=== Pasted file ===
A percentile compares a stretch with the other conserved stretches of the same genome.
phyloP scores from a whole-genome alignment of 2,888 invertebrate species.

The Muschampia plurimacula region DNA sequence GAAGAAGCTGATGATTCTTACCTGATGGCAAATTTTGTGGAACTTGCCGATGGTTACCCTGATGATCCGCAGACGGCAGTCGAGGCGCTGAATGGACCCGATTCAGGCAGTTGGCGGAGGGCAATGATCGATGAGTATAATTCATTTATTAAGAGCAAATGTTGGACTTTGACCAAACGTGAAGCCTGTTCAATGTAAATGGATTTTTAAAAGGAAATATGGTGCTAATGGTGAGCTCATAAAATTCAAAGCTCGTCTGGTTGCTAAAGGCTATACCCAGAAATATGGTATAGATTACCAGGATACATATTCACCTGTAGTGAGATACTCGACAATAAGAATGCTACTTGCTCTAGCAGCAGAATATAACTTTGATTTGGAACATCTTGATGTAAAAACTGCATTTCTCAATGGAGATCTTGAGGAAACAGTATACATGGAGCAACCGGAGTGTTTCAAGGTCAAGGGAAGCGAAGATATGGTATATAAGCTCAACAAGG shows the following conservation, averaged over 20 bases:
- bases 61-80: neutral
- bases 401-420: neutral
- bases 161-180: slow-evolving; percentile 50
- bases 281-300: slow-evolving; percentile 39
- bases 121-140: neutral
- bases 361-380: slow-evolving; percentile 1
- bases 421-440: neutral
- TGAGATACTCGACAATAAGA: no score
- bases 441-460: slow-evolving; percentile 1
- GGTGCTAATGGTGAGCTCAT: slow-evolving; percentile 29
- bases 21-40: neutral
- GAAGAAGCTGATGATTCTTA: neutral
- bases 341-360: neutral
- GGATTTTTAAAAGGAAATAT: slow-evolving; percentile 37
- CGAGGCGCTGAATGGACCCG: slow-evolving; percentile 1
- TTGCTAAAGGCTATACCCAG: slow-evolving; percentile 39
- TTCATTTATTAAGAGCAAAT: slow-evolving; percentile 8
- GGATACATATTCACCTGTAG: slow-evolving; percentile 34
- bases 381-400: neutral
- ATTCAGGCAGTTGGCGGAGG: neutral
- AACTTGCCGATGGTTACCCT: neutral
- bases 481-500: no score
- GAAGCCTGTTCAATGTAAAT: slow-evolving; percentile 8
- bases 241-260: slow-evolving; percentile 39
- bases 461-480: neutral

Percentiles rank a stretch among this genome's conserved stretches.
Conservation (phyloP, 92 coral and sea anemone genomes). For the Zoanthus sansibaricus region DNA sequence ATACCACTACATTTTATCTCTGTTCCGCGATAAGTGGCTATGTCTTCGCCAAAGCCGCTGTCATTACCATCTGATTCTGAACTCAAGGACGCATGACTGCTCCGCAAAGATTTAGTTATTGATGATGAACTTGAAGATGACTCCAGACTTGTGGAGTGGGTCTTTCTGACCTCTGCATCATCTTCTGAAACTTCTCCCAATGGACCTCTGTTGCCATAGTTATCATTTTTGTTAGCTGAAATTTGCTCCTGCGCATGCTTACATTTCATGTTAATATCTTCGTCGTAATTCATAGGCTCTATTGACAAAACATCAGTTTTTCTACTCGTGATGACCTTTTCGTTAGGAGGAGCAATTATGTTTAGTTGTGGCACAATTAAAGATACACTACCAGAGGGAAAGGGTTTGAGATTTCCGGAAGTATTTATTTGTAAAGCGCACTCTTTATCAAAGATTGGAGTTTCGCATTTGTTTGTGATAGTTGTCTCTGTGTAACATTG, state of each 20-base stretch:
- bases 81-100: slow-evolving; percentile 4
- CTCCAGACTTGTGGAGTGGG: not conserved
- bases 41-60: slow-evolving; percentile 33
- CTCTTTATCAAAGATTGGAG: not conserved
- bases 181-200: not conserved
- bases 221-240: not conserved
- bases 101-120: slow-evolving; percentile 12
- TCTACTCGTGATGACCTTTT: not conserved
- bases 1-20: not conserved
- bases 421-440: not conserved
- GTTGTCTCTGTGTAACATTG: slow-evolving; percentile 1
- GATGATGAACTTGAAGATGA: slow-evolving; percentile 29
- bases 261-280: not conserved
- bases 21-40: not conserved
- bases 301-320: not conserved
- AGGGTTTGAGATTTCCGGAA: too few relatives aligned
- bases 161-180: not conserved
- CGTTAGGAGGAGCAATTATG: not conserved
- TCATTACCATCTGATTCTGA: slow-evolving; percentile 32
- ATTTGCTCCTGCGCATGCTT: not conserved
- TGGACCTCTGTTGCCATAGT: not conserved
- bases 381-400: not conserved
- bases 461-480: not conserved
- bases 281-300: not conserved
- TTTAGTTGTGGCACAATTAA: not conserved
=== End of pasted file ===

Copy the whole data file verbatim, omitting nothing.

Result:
A percentile compares a stretch with the other conserved stretches of the same genome.
phyloP scores from a whole-genome alignment of 2,888 invertebrate species.

The Muschampia plurimacula region DNA sequence GAAGAAGCTGATGATTCTTACCTGATGGCAAATTTTGTGGAACTTGCCGATGGTTACCCTGATGATCCGCAGACGGCAGTCGAGGCGCTGAATGGACCCGATTCAGGCAGTTGGCGGAGGGCAATGATCGATGAGTATAATTCATTTATTAAGAGCAAATGTTGGACTTTGACCAAACGTGAAGCCTGTTCAATGTAAATGGATTTTTAAAAGGAAATATGGTGCTAATGGTGAGCTCATAAAATTCAAAGCTCGTCTGGTTGCTAAAGGCTATACCCAGAAATATGGTATAGATTACCAGGATACATATTCACCTGTAGTGAGATACTCGACAATAAGAATGCTACTTGCTCTAGCAGCAGAATATAACTTTGATTTGGAACATCTTGATGTAAAAACTGCATTTCTCAATGGAGATCTTGAGGAAACAGTATACATGGAGCAACCGGAGTGTTTCAAGGTCAAGGGAAGCGAAGATATGGTATATAAGCTCAACAAGG shows the following conservation, averaged over 20 bases:
- bases 61-80: neutral
- bases 401-420: neutral
- bases 161-180: slow-evolving; percentile 50
- bases 281-300: slow-evolving; percentile 39
- bases 121-140: neutral
- bases 361-380: slow-evolving; percentile 1
- bases 421-440: neutral
- TGAGATACTCGACAATAAGA: no score
- bases 441-460: slow-evolving; percentile 1
- GGTGCTAATGGTGAGCTCAT: slow-evolving; percentile 29
- bases 21-40: neutral
- GAAGAAGCTGATGATTCTTA: neutral
- bases 341-360: neutral
- GGATTTTTAAAAGGAAATAT: slow-evolving; percentile 37
- CGAGGCGCTGAATGGACCCG: slow-evolving; percentile 1
- TTGCTAAAGGCTATACCCAG: slow-evolving; percentile 39
- TTCATTTATTAAGAGCAAAT: slow-evolving; percentile 8
- GGATACATATTCACCTGTAG: slow-evolving; percentile 34
- bases 381-400: neutral
- ATTCAGGCAGTTGGCGGAGG: neutral
- AACTTGCCGATGGTTACCCT: neutral
- bases 481-500: no score
- GAAGCCTGTTCAATGTAAAT: slow-evolving; percentile 8
- bases 241-260: slow-evolving; percentile 39
- bases 461-480: neutral

Percentiles rank a stretch among this genome's conserved stretches.
Conservation (phyloP, 92 coral and sea anemone genomes). For the Zoanthus sansibaricus region DNA sequence ATACCACTACATTTTATCTCTGTTCCGCGATAAGTGGCTATGTCTTCGCCAAAGCCGCTGTCATTACCATCTGATTCTGAACTCAAGGACGCATGACTGCTCCGCAAAGATTTAGTTATTGATGATGAACTTGAAGATGACTCCAGACTTGTGGAGTGGGTCTTTCTGACCTCTGCATCATCTTCTGAAACTTCTCCCAATGGACCTCTGTTGCCATAGTTATCATTTTTGTTAGCTGAAATTTGCTCCTGCGCATGCTTACATTTCATGTTAATATCTTCGTCGTAATTCATAGGCTCTATTGACAAAACATCAGTTTTTCTACTCGTGATGACCTTTTCGTTAGGAGGAGCAATTATGTTTAGTTGTGGCACAATTAAAGATACACTACCAGAGGGAAAGGGTTTGAGATTTCCGGAAGTATTTATTTGTAAAGCGCACTCTTTATCAAAGATTGGAGTTTCGCATTTGTTTGTGATAGTTGTCTCTGTGTAACATTG, state of each 20-base stretch:
- bases 81-100: slow-evolving; percentile 4
- CTCCAGACTTGTGGAGTGGG: not conserved
- bases 41-60: slow-evolving; percentile 33
- CTCTTTATCAAAGATTGGAG: not conserved
- bases 181-200: not conserved
- bases 221-240: not conserved
- bases 101-120: slow-evolving; percentile 12
- TCTACTCGTGATGACCTTTT: not conserved
- bases 1-20: not conserved
- bases 421-440: not conserved
- GTTGTCTCTGTGTAACATTG: slow-evolving; percentile 1
- GATGATGAACTTGAAGATGA: slow-evolving; percentile 29
- bases 261-280: not conserved
- bases 21-40: not conserved
- bases 301-320: not conserved
- AGGGTTTGAGATTTCCGGAA: too few relatives aligned
- bases 161-180: not conserved
- CGTTAGGAGGAGCAATTATG: not conserved
- TCATTACCATCTGATTCTGA: slow-evolving; percentile 32
- ATTTGCTCCTGCGCATGCTT: not conserved
- TGGACCTCTGTTGCCATAGT: not conserved
- bases 381-400: not conserved
- bases 461-480: not conserved
- bases 281-300: not conserved
- TTTAGTTGTGGCACAATTAA: not conserved